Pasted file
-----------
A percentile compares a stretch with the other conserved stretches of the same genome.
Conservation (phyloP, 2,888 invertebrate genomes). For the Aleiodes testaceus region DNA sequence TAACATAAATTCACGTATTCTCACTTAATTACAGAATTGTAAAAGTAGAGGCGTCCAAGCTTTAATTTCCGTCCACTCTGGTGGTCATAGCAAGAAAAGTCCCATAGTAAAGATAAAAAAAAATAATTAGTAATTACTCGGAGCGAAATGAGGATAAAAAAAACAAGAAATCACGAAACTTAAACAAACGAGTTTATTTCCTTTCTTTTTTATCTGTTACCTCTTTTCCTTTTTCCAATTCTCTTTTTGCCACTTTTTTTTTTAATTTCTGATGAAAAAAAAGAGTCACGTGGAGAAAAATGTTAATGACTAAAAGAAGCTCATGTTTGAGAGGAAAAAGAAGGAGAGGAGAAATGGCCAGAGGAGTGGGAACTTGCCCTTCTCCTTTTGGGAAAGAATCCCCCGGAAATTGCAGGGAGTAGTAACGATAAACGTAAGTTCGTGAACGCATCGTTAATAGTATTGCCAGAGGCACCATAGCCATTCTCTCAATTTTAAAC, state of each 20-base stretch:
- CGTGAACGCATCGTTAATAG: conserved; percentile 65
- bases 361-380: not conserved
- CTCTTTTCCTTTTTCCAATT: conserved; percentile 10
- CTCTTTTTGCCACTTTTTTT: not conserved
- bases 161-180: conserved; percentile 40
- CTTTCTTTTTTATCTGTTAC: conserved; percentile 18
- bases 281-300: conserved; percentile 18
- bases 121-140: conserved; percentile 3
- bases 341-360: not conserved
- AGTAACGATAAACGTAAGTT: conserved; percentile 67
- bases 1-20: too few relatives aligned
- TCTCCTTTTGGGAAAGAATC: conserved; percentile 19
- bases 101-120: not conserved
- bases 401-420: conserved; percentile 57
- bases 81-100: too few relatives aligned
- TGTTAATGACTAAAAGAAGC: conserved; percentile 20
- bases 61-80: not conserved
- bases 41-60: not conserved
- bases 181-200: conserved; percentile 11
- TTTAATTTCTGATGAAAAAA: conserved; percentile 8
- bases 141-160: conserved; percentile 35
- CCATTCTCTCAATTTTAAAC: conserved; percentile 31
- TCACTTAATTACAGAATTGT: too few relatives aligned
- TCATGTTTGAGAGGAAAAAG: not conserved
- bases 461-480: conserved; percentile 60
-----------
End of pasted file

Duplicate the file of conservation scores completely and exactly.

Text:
A percentile compares a stretch with the other conserved stretches of the same genome.
Conservation (phyloP, 2,888 invertebrate genomes). For the Aleiodes testaceus region DNA sequence TAACATAAATTCACGTATTCTCACTTAATTACAGAATTGTAAAAGTAGAGGCGTCCAAGCTTTAATTTCCGTCCACTCTGGTGGTCATAGCAAGAAAAGTCCCATAGTAAAGATAAAAAAAAATAATTAGTAATTACTCGGAGCGAAATGAGGATAAAAAAAACAAGAAATCACGAAACTTAAACAAACGAGTTTATTTCCTTTCTTTTTTATCTGTTACCTCTTTTCCTTTTTCCAATTCTCTTTTTGCCACTTTTTTTTTTAATTTCTGATGAAAAAAAAGAGTCACGTGGAGAAAAATGTTAATGACTAAAAGAAGCTCATGTTTGAGAGGAAAAAGAAGGAGAGGAGAAATGGCCAGAGGAGTGGGAACTTGCCCTTCTCCTTTTGGGAAAGAATCCCCCGGAAATTGCAGGGAGTAGTAACGATAAACGTAAGTTCGTGAACGCATCGTTAATAGTATTGCCAGAGGCACCATAGCCATTCTCTCAATTTTAAAC, state of each 20-base stretch:
- CGTGAACGCATCGTTAATAG: conserved; percentile 65
- bases 361-380: not conserved
- CTCTTTTCCTTTTTCCAATT: conserved; percentile 10
- CTCTTTTTGCCACTTTTTTT: not conserved
- bases 161-180: conserved; percentile 40
- CTTTCTTTTTTATCTGTTAC: conserved; percentile 18
- bases 281-300: conserved; percentile 18
- bases 121-140: conserved; percentile 3
- bases 341-360: not conserved
- AGTAACGATAAACGTAAGTT: conserved; percentile 67
- bases 1-20: too few relatives aligned
- TCTCCTTTTGGGAAAGAATC: conserved; percentile 19
- bases 101-120: not conserved
- bases 401-420: conserved; percentile 57
- bases 81-100: too few relatives aligned
- TGTTAATGACTAAAAGAAGC: conserved; percentile 20
- bases 61-80: not conserved
- bases 41-60: not conserved
- bases 181-200: conserved; percentile 11
- TTTAATTTCTGATGAAAAAA: conserved; percentile 8
- bases 141-160: conserved; percentile 35
- CCATTCTCTCAATTTTAAAC: conserved; percentile 31
- TCACTTAATTACAGAATTGT: too few relatives aligned
- TCATGTTTGAGAGGAAAAAG: not conserved
- bases 461-480: conserved; percentile 60